Safety ProfileConfirmed human carcinogen with experimental carcinogenic and tumorigenic data. Poison by ingestion and intraperitoneal routes. Human mutation data reported. An irritant. Effects resemble those of benzidine. See also BENZIDINE. Slight to moderate fire hazard when exposed to heat, flames (sparks), or powerful oxidzers. To fight fire, use water spray, mist, dry chemical. When heated to decomposition it emits toxic fumes of NOx,. See also AROMATIC AMINES.
Potential Exposure4-Aminobiphenyl is no longer manufactured commercially and is only used for research purposes. 4-Aminobiphenyl was formerly used as a rubber antioxidant and as a dye intermediate. Is a contaminant in 2-aminobiphenyl.
Carcinogenicity4-Aminobiphenyl is known to be a human carcinogen based on sufficient evidence of carcinogenicity from studies in humans.
Cancer of the urinary bladder was first reported to be associated with occupational exposure to 4-aminobiphenyl in a descriptive epidemiological study (published in the mid 1950s), in which 11% (19 of 171) of workers in a plant manufacturing 4-aminobiphenyl developed urinary-bladder cancer. These workers had been exposed to 4-aminobiphenyl for 1.5 to 19 years between 1935 and 1955. Publication of this study led to an effort to discontinue production and useof 4-aminobiphenyl. Starting in 1955, 541 workers who had been exposed to 4-aminobiphenyl were followed for an additional 14 years; 43 men (7.9%) developed histologically confirmed urinary-bladder cancer. In a survey of workers at a plant producing a variety of chemicals, the risk of mortality from urinary-bladder cancer was elevated tenfold, and all of the men who died of urinary-bladder cancer had worked at the plant during the period when 4-aminobiphenyl was used (1941 through 1952). The International Agency for Research onCancer concluded that there was sufficient evidence of the carcinogenicity of 4-aminobiphenyl in humans (IARC 1972, 1987).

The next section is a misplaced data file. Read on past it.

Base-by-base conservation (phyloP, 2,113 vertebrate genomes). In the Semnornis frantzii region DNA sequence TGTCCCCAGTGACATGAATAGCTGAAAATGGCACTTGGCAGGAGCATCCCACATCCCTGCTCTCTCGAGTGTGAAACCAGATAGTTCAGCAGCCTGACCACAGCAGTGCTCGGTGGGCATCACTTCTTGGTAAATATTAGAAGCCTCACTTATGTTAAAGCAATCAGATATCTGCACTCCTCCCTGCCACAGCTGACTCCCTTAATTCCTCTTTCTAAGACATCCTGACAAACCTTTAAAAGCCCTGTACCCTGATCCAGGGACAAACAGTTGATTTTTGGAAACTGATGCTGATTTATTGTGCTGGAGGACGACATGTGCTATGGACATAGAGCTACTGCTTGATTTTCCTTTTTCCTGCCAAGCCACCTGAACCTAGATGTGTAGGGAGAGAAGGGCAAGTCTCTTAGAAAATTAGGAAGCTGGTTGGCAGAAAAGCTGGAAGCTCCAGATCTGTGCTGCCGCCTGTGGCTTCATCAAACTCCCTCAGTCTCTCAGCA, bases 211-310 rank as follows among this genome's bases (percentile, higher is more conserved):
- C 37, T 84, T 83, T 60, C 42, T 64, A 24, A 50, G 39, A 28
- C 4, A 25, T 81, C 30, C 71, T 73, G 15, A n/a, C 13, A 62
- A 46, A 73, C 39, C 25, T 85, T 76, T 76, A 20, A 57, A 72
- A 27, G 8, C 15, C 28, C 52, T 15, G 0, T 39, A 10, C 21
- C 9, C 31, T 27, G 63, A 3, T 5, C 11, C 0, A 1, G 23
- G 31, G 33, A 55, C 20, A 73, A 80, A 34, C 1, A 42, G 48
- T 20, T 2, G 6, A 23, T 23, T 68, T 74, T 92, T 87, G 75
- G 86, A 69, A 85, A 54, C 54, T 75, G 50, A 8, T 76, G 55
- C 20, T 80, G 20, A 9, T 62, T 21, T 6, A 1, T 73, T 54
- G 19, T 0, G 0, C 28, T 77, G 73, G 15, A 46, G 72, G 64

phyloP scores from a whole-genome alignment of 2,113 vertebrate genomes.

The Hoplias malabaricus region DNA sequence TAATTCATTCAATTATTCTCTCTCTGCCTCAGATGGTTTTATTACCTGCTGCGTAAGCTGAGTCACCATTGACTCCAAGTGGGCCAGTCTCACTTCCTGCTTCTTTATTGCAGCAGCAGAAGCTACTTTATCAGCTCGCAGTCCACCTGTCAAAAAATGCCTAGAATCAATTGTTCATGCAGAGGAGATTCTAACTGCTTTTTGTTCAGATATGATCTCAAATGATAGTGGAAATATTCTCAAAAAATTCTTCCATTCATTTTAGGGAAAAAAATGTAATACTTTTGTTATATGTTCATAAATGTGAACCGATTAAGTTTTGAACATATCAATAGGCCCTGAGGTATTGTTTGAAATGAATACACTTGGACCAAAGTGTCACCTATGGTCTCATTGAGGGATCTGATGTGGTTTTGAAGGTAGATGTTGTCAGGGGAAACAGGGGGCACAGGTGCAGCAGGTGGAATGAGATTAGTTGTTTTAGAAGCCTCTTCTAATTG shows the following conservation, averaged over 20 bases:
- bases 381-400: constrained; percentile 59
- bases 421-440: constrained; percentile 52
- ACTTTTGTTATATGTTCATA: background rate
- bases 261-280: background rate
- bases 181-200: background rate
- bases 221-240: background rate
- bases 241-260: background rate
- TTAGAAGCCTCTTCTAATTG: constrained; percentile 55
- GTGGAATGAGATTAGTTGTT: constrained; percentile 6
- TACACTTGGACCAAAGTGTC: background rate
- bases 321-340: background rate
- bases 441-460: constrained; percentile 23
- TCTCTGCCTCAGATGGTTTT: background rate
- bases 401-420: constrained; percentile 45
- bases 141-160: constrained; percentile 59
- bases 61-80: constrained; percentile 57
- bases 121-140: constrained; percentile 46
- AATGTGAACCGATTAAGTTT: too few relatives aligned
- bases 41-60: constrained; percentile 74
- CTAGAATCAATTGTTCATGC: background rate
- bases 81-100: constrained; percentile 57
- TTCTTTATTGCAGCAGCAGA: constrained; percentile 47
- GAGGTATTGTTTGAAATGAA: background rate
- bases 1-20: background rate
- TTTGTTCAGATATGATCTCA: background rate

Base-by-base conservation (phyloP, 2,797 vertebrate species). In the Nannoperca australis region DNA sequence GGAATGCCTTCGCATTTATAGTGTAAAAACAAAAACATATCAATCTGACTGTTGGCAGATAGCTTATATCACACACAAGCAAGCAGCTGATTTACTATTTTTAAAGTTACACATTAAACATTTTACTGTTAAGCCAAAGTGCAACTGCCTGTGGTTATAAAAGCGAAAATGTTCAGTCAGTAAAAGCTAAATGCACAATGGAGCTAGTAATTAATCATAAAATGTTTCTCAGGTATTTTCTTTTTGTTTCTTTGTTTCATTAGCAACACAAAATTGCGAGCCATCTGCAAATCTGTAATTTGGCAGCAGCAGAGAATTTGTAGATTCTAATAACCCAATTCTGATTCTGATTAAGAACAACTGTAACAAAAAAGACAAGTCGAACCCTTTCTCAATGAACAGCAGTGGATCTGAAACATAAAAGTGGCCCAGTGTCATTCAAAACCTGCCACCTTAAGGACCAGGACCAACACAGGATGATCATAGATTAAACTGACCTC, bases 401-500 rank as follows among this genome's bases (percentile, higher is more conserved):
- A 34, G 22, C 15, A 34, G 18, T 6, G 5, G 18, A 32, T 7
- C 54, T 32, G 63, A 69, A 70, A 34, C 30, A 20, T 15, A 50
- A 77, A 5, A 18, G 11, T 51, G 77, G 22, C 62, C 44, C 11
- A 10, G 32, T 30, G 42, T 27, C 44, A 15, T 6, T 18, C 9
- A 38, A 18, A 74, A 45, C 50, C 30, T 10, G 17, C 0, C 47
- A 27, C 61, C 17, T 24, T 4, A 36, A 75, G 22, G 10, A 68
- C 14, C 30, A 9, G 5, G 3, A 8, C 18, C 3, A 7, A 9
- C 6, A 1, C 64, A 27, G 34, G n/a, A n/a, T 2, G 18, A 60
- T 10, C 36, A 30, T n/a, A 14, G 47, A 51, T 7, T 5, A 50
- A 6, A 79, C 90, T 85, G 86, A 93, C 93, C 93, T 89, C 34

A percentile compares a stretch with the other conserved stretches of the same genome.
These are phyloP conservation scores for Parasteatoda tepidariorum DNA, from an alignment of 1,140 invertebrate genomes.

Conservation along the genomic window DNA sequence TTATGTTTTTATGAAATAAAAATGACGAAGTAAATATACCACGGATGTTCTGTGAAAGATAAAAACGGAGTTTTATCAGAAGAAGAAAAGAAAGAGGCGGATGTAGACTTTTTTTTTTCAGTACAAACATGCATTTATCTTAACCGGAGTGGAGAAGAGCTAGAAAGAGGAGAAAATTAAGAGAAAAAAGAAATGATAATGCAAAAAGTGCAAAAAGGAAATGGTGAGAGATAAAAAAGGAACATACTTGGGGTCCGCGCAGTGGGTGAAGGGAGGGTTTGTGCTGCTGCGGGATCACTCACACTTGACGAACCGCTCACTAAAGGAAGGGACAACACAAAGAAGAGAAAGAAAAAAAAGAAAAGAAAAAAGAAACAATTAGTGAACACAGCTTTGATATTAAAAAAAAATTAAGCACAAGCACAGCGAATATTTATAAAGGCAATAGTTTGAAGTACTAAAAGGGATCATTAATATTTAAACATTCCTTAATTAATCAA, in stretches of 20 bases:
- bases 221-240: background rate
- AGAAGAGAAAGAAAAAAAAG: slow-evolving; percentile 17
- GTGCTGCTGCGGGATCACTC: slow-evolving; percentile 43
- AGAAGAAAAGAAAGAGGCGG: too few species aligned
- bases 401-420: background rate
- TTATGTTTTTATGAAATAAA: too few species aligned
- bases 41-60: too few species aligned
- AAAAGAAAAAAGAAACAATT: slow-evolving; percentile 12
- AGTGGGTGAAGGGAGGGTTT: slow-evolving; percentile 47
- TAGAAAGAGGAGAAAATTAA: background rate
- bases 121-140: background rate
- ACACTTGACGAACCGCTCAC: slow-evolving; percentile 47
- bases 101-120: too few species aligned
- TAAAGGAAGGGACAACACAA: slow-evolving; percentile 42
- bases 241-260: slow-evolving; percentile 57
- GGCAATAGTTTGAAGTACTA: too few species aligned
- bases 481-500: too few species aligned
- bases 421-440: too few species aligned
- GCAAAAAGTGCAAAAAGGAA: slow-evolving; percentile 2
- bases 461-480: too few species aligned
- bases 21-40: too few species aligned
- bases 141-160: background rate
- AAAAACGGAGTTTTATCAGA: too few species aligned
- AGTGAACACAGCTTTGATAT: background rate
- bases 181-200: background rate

Since 4-aminobiphenyl was listed in the First Annual Report on Carcinogens, most research on its carcinogenicity has focused on exposure from cigarette smoking. Epidemiological studies have reported the incidence of urinary-bladder cancer to be 2 to 10 times as high among cigarette smokers as among nonsmokers. Higher levels of 4-aminobiphenyl adducts (4-aminobiphenyl metabolites bound to DNA or protein) were detected in bladder tumors (DNA adducts) and red blood cells (hemoglobin adducts) from smokers thanfrom nonsmokers (Feng et al. 2002). In a case-control study, levels of 4-aminobiphenyl–hemoglobin adducts were higher in smokers with urinary-bladder cancer than in a control group of similarly exposed smokers (Del Santo et al. 1991). A Taiwanese study reported that 4-aminobiphenyl–hemoglobin adducts were associated with increased risk of liver cancer (Wang et al. 1998).